22

I just completed the Ruby Koans, and neither the unit on calling methods using Object.send nor the Ruby documentation on the method provides any information on using blocks with the send method. Will a block attached to the send method be passed to the method it calls, or will the block be lost?

Example:

foo.send(:a_method) { bar.another_method }

4 Answers 4

24

The documentation is a bit unclear on this:

send(symbol [, args...]) → obj

Invokes the method identified by symbol, passing it any arguments specified.

But note the any arguments specified part. The block that you give to a method is really a funny type of implicit argument so that you can do things like:

def m(&b)
  @a.each(&b)
end
m { |e| puts e }

to pass the block around as a Proc instance. However, you can also do this:

def m
  yield
end
m { puts 'pancakes' }

so the block is special as far as the argument list is concerned but the block still behaves as an argument even if it is sometimes implicit.

Given the above "block is sort of an argument" rambling and the importance of blocks in Ruby, it would be reasonable for send to pass the block through. You can also try it but you have to careful about accidental and undocumented behavior with the "try it" approach:

class C
  def m
    yield
  end
end
o = C.new
o.send(:m) { puts 'pancakes' }
# "pancakes" comes out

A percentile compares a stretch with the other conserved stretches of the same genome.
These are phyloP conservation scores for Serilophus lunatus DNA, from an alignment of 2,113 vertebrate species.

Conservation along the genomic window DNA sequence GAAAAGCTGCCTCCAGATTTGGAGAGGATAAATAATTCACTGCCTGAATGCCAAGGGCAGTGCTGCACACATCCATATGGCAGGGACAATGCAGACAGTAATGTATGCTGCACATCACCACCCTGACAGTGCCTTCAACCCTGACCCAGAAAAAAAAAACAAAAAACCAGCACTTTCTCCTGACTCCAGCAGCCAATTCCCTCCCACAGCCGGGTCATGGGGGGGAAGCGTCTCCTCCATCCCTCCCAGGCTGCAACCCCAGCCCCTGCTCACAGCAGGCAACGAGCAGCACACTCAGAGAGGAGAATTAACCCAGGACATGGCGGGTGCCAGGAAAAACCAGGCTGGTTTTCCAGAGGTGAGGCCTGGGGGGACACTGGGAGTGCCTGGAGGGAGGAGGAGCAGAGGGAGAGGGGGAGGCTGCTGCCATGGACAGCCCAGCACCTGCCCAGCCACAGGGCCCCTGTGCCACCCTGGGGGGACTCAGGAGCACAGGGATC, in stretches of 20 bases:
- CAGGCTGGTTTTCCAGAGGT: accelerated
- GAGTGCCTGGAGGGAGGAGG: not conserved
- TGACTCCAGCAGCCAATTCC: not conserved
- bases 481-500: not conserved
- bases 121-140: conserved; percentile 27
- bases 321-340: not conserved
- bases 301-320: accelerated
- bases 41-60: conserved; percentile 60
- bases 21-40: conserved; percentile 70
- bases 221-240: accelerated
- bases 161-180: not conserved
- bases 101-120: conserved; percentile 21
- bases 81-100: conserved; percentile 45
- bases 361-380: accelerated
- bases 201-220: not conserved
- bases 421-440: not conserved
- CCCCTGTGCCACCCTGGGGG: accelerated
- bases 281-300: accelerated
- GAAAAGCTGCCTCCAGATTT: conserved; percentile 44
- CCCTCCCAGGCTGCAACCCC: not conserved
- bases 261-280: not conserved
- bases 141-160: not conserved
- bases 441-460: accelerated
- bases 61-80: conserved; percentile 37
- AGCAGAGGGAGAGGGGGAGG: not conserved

14

Yes. Consider the following:

class A
  def explicit(&b); b; end
  def implicit; yield "hello"; end
end

>> A.new.send(:explicit) { }
=> #<Proc:0x0000000000000000@(irb):19>
>> A.new.send(:implicit) { |greeting| puts greeting }
hello
=> nil

Hope this helps!

5

Yes, it will. Inside the method you can check it with block_given? and call the block with yield

Code

class Foo
  def bar
    puts "before yield"
    yield if block_given?
    puts "after yield"
  end
end

f = Foo.new
f.send(:bar)
puts ""
f.send(:bar) { puts "yield"}

Output

before yield
after yield

before yield
yield
after yield
1

TL;DR: Yes, the send method will pass the closure to the method it calls.

Under the hood, a closure supplied to a method call implicitly gets passed to the method as an additional argument (albeit a special one). You can use the closure explicitly with call ...

> def do_it(&block)
>   block.call
> end
 => :do_it 

> do_it { puts 'apples' }
apples
 => nil

... or implicitly with yield.

> def do_it_with_yield
>   yield if block_given?
> end
 => :do_it_with_yield

> do_it_with_yield { puts 'bananas' }
bananas
 => nil

You can pass closures to any method, including :send, :public_send, etc., though it is up to the method called to use the closure or not.

In the case of send et al, they dutifully pass the closure along as we would hope and expect.

> self.public_send(:do_it) { puts 'cherries' }
cherries
 => nil

> self.send(:do_it_with_yield) { puts 'dates' }
dates
 => nil 

This is important when implementing the method_missing method, for example.

def method_missing(method_name, *args, &block)
  puts "Delegating #{method_name} to api handler"
  my_api_handler.send(method_name, *args, &block)
end

References:

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